Donaldson created her workshop series for her Honors by Contract project, which requires Honors students to perform research or create an additional project in an area they are interested in. Before she figured out her specific topic, she knew she wanted to collaborate with communication professor and director of the Center for Social Media, Jennie Donohue.
Donohue teaches an Honors course titled "Leadership, Communication, and Social Media," where Donaldson first met her. “She’s super enthusiastic, ambitious, so calm and poised and knows how to talk to people,” explained Donaldson. “She just captures you when she talks.”
“The fact that I get to work with students who are also really passionate about [social media] and help [them] not only figure out how to use it for personal purposes, but on behalf of organizations for strategic purposes, is really exciting,” commented Donohue on working with Donaldson.
Donaldson’s love for her social media class and the inspiration she draws from it is also apparent. “I wish everyone would take the class that [I’m] in now. But it’s just so limited, so it doesn’t get that far. Since [my class is] so proactive about it, I feel like other people could also do the same thing.”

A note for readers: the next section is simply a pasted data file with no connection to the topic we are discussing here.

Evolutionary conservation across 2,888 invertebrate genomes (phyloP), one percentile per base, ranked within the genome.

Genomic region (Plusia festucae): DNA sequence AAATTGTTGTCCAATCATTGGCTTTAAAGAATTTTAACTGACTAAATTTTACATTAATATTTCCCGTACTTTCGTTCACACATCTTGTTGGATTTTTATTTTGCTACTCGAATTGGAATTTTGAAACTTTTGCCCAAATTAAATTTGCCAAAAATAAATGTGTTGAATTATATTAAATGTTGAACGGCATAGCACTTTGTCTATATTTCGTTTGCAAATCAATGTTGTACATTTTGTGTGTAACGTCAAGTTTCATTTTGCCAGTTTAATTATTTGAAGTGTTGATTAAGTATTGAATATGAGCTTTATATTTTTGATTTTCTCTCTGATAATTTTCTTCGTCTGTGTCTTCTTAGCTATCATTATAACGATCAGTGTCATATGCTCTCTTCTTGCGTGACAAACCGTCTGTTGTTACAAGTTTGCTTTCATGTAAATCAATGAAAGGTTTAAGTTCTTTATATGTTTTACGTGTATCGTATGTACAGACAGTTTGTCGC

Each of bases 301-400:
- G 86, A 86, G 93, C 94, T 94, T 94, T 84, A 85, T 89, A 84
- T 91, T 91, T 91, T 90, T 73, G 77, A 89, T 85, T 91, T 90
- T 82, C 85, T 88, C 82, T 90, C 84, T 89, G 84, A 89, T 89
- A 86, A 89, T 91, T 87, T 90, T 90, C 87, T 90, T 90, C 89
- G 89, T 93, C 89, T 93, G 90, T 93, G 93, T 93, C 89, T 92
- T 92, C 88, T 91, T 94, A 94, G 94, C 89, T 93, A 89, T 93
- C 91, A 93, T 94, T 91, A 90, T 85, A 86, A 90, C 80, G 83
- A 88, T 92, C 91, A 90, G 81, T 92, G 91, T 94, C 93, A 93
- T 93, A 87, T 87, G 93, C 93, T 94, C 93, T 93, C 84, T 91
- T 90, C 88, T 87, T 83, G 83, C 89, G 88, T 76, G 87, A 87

Once she found the professor she wanted to partner with, Donaldson then began to combine her passions for psychology and social media to create her workshop series. She wanted to incorporate her social media studies into psychology topics like individual’s thoughts, their thought processes, and reactions to certain words and colors.
The most interesting aspect about social media to Donaldson is people’s reaction to the content they see.
“I guess it’s just the word of mouth it creates,” she explained. “[The Internet is] just so big. People always say, ‘everything you post online stays there forever.’ How much of it do people actually talk about, and what makes them talk about it?”
Aside from studying reactions, Donaldson was also motivated to create her workshops to connect populations polarized by generation gaps. She draws inspiration from her younger friends and their slang that she describes as something difficult for her to grasp.
“We need to have something that’s cohesive, or show something that we can all relate to and understand and be able to use to communicate with one another,” Donaldson said. “I feel like the generation after us and the generation before us will never connect, unless there’s something that brings them together and that they can both use.
Social media is just not a project Donaldson is doing to complete a requirement, however. She aspires to help businesses, especially older and more traditional companies who don’t know a lot about using social media effectively, with developing and growing their social media, in branding themselves, and in, overall, connecting the younger generations to the older ones.
“I’m currently in the process [of branding myself] and I don’t really know where I’m going with it yet,” stated Donaldson. “I feel like it’s super relatable because I’m not coming in as a professional and being like, ‘I have a million subscribers to my YouTube channel, everyone knows me, I’m getting paid how much money’…I think it’s just trying to connect the points to lead [people] to a goal.”